While there were eight recalls for misbranded product, 12 recalls for no inspection, 26 recalls for foreign material and 56 recalls for misbranding due to an undeclared allergen, there were no foodborne outbreaks related to any of these. Please remember, at least two people must become ill for it to be classified as a foodborne outbreak.
So, to answer my original question: No, there doesn’t really appear to be a correlation.
That leads me to my next question: Does this mean the system is working, or that it is broken?
I say it is working.
TOP PATHOGENS RELATED TO FOODBORNE OUTBREAK INVESTIGATIONS:
|Number Confirmed||Etiology||Typical Vector|
|20||Clostridium perfringens||Pizza, beef, chicken, turkey etc.|
|20||Escherichia coli, Enteroaggregative; Escherichia coli, Enteropathogenic||Salad, ground beef, lamb, flour|
|18||Campylobacter||Duck liver, chicken liver, beef, raw milk, oysters, chicken, turkey|
|17||Scombroid toxin||Fish, tuna|
|14||Ciguatoxin||Barracuda, guacamole, fish|
|9||Vibrio parahaemolyticus||Oysters raw|
|7||Listeria monocytogenes||Cheese fresco, caramel apple, cheese|
|6||Cyclospora cayetanensis||Blackberries, salsa, green onions|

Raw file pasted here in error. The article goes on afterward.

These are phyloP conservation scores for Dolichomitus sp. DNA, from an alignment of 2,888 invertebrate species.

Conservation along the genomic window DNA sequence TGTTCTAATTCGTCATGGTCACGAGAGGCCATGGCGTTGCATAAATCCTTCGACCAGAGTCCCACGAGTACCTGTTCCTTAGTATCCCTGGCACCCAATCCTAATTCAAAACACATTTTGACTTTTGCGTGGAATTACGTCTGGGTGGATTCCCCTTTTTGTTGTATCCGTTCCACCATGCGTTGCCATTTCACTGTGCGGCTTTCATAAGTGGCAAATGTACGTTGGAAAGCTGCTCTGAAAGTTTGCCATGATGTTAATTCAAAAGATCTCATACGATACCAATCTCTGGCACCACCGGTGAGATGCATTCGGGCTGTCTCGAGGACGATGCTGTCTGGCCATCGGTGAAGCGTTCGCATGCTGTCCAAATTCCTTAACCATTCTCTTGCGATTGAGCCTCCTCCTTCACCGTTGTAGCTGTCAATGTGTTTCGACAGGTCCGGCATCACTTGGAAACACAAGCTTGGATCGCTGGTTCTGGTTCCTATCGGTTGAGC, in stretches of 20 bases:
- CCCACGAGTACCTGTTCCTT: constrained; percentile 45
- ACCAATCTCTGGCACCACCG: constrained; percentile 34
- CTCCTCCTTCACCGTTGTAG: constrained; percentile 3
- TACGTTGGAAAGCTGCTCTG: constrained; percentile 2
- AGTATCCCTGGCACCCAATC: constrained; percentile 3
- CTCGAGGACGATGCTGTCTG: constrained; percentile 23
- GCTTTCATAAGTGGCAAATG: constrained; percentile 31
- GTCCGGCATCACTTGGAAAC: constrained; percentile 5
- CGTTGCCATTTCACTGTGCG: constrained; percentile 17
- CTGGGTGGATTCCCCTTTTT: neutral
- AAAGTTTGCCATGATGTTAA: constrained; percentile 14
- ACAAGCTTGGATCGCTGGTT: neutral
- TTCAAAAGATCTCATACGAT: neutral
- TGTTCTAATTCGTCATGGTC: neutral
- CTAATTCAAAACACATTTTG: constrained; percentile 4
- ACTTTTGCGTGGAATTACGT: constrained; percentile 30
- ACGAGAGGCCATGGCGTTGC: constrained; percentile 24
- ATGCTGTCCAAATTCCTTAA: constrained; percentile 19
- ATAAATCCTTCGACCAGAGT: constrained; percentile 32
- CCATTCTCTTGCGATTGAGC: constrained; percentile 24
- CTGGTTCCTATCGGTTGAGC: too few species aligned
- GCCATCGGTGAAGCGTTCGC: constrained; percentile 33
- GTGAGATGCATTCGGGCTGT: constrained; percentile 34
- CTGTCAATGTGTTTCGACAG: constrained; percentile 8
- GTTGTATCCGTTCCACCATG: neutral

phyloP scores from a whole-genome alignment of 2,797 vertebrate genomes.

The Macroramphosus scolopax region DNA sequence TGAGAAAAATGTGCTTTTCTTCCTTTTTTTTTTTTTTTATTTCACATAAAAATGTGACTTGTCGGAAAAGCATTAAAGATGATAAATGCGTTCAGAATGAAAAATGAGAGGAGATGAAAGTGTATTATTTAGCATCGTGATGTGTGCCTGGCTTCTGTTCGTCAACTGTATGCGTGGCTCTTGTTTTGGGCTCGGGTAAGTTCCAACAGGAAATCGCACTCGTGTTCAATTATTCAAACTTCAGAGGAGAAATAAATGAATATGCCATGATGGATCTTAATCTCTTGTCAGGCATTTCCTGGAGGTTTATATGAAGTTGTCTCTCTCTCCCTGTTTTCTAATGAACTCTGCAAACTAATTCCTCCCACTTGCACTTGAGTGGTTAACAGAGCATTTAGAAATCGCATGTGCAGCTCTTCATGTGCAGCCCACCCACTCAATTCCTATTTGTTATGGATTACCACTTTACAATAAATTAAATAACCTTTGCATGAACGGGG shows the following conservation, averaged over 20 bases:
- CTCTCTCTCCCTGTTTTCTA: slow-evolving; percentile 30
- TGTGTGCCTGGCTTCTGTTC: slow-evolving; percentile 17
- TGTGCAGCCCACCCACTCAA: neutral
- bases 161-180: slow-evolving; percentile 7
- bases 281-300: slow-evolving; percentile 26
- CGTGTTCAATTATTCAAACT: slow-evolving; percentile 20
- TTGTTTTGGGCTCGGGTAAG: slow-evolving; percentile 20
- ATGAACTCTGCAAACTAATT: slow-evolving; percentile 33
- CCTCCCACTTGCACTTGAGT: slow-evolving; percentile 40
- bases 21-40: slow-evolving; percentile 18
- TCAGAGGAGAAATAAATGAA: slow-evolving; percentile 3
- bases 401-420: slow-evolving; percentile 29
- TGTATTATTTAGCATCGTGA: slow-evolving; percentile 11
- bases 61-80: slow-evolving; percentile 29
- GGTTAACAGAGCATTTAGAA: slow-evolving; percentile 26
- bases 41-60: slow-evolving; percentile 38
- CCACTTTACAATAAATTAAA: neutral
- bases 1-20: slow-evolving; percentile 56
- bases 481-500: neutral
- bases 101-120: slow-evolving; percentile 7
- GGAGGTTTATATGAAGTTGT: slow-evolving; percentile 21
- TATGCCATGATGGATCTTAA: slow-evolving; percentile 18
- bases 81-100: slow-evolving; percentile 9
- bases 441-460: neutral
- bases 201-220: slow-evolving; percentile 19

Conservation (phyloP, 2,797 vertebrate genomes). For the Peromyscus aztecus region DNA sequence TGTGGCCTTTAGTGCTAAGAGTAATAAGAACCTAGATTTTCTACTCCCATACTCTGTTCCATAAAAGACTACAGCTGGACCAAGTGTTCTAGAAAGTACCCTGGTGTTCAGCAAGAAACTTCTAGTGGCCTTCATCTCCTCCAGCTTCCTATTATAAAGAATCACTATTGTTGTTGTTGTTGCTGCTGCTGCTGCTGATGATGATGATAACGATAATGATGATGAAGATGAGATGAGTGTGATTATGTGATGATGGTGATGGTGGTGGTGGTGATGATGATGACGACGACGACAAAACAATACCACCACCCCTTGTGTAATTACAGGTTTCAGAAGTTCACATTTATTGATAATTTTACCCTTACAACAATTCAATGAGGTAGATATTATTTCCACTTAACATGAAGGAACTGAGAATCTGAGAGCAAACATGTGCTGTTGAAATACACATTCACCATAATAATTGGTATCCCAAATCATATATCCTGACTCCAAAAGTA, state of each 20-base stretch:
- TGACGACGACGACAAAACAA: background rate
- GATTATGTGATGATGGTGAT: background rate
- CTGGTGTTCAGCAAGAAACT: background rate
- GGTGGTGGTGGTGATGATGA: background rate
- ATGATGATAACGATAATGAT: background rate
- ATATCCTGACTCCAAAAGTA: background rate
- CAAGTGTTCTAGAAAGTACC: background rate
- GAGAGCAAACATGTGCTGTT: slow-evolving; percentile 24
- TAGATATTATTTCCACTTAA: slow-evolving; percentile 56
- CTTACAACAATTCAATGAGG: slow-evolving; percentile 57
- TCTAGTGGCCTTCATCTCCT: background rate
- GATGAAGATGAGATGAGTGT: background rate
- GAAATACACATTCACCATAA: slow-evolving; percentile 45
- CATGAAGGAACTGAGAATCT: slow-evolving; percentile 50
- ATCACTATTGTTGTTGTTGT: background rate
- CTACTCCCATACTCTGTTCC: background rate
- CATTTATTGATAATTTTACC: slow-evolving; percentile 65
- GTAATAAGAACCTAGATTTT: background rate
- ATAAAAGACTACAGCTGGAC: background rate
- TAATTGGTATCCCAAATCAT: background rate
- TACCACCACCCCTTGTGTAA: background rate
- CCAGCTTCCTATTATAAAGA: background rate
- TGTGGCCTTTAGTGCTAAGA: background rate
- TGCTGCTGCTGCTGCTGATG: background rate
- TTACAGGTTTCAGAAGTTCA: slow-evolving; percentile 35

|4||Bacillus cereus||Fried rice, chicken stew, grilled chicken, shrimp scampi|
|3||Clostridium botulinum||Seal oil, nachos and cheese, herbal tea|
|2||Other - Chemical/Toxin||Cereals|
|2||Paralytic shellfish poison||Mussels/Clams|
|2||Staphylococcus aureus||Pulled pork, macaroni and cheese|
|1||Giardia unknown||Raw oysters|
|1||Neurotoxic shellfish poison||Conch soup|
|1||Streptococcus Group A||Potatoes|
Industry has invested huge amounts of resources to control pathogens, improve allergen labeling and reduce foreign-material contamination in finished products. As an industry, we are controlling pathogens about as well as we can. One way to think of it is like this: There are approximately 316 million Americans who eat at least two meals a day as an average. That equates to more than 230 billion meals consumed in America per year, and that is a very conservative estimate. Compare that with the roughly 674 confirmed food outbreaks per year and I would say we are doing a pretty good job of keeping our food supply safe.
I also think we all agree that even one person getting ill from our products is one too many. So, what can we do to reduce pathogen-related foodborne outbreaks even more? I am not sure there is anything we can do across the table in the slaughter or processing facilities that is truly viable. I just don’t see any silver bullets available to the industry currently that would have any true impact.
Where control can work is on the farm. If the animal comes in to the processing plant free of pathogens, it will result in a dramatic decrease in the number of foodborne outbreaks.